The BBC reports that the British Library, National Libraries of Scotland and Wales, Oxford’s Bodleian Libraries, Cambridge’s University Library and the Library of Trinity College in Dublin will be cataloging billions of web pages created in the U.K. A total of 4.8 million websites will be included, covering everything from academic journals to Stephen Hawking’s official website.
The British Library has been given the right to archive the digital world. Following new regulations coming into force on Saturday, six major libraries will be able to collect, preserve and provide long term access to internet based information, including blogs, e-books and even the entire UK web domain. An estimated 1bn pages a year will be available to researchers through the new archive.
During the process, the British Library launched a survey of the top 100 U.K. sites that should be preserved right away. Sites collected as part of the project will all be available publicly on computers in the libraries.
Co-working spaces are often treated today as a novelty, as a thoroughly modern solution to the changing needs of a workforce now more loyal to their laptops than any long-term employers. But the idea is actually as old as the public library.
An old idea reinvented for the 21st century. This old idea of the public library as co-working space now offers a modern answer. Would-be entrepreneurs everywhere are looking for business know-how and physical space to incubate their start-ups. Libraries meanwhile may be associated today with an outmoded product in paper books. But they also happen to have just about everything a 21st century innovator could need: Internet access, work space, reference materials, professional guidance.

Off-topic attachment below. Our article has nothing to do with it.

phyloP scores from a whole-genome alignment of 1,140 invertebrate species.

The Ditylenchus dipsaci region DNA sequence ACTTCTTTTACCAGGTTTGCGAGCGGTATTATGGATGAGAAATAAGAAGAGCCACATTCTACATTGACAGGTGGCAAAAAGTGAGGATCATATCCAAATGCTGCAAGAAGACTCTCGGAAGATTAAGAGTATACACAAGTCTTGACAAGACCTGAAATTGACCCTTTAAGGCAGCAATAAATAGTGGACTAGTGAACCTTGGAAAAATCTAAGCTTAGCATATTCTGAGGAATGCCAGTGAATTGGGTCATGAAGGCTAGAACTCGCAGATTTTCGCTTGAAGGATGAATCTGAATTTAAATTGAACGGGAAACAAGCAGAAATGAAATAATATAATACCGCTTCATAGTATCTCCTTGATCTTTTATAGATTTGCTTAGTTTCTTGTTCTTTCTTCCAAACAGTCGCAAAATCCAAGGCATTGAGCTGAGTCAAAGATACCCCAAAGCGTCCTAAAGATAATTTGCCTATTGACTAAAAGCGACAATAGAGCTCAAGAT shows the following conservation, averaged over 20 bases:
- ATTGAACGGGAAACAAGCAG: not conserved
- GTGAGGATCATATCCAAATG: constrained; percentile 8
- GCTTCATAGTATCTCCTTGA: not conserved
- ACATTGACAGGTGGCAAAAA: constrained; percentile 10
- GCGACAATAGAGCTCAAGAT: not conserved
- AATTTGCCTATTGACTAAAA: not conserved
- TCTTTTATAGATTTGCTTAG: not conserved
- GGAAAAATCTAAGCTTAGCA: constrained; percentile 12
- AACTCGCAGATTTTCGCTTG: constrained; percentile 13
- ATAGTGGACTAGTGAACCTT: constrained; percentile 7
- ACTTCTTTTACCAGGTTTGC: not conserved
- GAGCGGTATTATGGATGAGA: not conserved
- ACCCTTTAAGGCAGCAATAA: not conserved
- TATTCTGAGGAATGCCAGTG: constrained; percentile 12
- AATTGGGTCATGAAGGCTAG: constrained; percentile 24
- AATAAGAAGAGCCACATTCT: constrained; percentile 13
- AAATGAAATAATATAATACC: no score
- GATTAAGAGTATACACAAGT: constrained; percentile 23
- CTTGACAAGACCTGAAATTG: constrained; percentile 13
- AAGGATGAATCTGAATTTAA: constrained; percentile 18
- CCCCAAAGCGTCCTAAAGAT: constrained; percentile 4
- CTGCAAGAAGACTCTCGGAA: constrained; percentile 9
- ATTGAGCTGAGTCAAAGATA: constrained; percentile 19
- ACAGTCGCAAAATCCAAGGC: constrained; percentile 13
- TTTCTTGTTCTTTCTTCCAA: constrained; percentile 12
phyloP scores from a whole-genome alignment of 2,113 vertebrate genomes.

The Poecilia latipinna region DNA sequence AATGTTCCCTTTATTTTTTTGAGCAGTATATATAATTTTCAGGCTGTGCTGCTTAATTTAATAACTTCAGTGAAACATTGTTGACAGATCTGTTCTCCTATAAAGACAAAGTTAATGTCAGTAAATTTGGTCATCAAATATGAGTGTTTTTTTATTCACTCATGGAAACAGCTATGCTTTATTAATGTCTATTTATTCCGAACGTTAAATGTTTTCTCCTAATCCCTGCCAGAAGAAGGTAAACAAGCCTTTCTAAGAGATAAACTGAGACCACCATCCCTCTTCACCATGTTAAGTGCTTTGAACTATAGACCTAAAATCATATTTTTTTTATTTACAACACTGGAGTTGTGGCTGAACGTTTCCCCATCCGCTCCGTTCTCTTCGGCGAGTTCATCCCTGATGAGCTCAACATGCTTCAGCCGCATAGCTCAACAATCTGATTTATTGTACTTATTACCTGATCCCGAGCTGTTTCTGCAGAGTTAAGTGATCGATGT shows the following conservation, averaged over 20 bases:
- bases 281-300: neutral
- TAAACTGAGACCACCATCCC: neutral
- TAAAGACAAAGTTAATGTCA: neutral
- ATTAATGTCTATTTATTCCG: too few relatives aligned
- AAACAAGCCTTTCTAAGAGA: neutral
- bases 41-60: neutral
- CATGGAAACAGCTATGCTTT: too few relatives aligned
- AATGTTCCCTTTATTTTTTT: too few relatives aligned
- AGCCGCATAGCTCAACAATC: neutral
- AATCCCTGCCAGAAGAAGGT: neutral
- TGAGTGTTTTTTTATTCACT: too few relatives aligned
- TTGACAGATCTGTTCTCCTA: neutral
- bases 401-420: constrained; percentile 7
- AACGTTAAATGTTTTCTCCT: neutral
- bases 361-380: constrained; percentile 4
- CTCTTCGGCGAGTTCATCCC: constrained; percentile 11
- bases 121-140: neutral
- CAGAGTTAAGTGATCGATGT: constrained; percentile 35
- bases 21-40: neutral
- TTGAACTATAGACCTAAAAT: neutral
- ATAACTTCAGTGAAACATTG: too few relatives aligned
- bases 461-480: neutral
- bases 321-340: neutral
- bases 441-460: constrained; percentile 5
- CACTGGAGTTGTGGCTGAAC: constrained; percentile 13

Arizona State is planning in the next few months to roll out a network of co-working business incubators inside public libraries, starting with a pilot in the downtown Civic Center Library in Scottsdale. The university is calling the plan, ambitiously, the Alexandria Network.
Library users plead for quiet places to read, write and study — but is anybody listening?
Librarians hate to be depicted as bun- and glasses-wearing shushers, hellbent on silencing any and all noisy activities within their sacred domain. Fair enough: Librarians are highly skilled, well-educated and socially aware as a rule, and should not be reduced to a cultural stereotype. Nevertheless, there’s a lot to be said for that shushing.
A recent survey by the Pew Research Center, “Library Services in the Digital Age,” polled a nationally representative sample of what people really want from their libraries.